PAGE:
Simone Weil’s Experience of God

Last night I gave a presentation on Simone Weil, as part of a teaching series on mystics offered by the Episcopal House of Prayer.

During her lifetime, Weil was known to relatively narrow circles.  It was in the first decade after her death that she rapidly became famous, attracting attention throughout the West.  Yet, Pope Paul VI regarded her as one of the greatest influences on his intellectual development.  Albert Camus described her as “the only great spirit of our times”, and he meditated in her Paris room before leaving for Stockholm to receive the Nobel prize.  And Andre Gide called her “the most spiritual writer of this century.”

For a long time, Weil viewed herself as an agnostic, having concluded that nothing could be known about the existence of God.  In the letter that is called her Spiritual Autobiography, she wrote

I must say that never at any moment in my life have I “sought for God.”  For this reason, which is probably too subjective, I do not like this expression and it strikes me as false.  As soon as I reached adolescence I saw the problem of God as a problem the data of which could not be obtained here below, and I decided that the only way of being sure not to reach a wrong solution, which seemed to me the greatest possible evil, was to leave it alone.

Hence her agnosticism.  Nonetheless, Weil records in her Spiritual Autobiography that she always had a Christian outlook, taking to heart from her earliest childhood the idea of loving one’s neighbor.  Indeed, she saw no other outlook as possible.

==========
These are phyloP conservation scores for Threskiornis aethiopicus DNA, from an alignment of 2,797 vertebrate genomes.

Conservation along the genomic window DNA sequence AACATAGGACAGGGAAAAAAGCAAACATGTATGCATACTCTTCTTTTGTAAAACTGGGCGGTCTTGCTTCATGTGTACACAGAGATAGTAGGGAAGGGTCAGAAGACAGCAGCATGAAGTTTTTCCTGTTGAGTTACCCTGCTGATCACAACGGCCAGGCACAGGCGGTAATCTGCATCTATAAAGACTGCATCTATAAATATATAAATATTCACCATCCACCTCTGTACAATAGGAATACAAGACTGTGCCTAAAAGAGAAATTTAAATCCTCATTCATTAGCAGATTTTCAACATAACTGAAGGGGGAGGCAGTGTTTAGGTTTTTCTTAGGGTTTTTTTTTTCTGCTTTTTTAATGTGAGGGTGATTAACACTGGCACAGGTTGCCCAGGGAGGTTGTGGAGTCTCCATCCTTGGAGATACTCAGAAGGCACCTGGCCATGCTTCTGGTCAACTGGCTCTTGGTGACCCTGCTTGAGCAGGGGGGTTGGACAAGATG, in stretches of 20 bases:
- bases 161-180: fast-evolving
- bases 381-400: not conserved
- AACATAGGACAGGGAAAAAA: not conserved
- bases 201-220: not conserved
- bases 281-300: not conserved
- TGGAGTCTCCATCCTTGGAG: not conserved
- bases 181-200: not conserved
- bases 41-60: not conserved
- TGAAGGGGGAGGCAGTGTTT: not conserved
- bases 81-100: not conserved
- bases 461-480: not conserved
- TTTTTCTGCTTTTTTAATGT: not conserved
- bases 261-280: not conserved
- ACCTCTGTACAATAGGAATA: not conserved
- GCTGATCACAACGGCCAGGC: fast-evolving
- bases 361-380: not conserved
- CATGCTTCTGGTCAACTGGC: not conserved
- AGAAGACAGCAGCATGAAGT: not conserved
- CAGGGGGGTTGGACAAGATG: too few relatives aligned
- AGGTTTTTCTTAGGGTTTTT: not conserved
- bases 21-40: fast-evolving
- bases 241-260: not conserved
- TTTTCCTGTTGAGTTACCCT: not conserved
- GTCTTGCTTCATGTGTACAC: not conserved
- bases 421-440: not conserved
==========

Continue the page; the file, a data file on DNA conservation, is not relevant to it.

Weil became an agnostic because she could not intellectually address the idea of God.  What changed her from her agnosticism was her encounter with God.  She wrote, “In my arguments about the insolubility of the problem of God I had never foreseen the possibility of a real contact, person to person, here below, between a human being and God.  I had vaguely heard tell of things of this kind, but I had never really believed in them.”

The experience changed everything.   I have often expresses the conviction that conversion is an experience of the heart not the head, by which I mean to convey precisely this: what transforms us is not intellectual knowledge but heart-felt experience of God.  And Weil is a wonderful example of that.

Weil, by the way, had a very simple understanding of prayer.  “Prayer,” she wrote in one essay, “is the orientation of all the attention of which the soul is capable toward God.”  And “attention”, she wrote, “consists of suspending our thought, leaving it detached, empty, and ready to be penetrated by the object.”

She wrote in Waiting for God

Prayer consists of attention…Students must therefore work without any wish to gain good marks, to pass examinations, to win school successes; without any reference to their natural abilities and tastes; applying themselves equally to all their tasks, with the idea that each one will help form in them the habit of that attention which is the substance of prayer.

Given Weil’s definition of prayer as attentiveness to God, turning toward God, I like the way she talks about sin.  She wrote that, “Sin is not a distance, it is a turning of our gaze in the wrong direction.”

Makes it all pretty simple: Gaze in the right direction.


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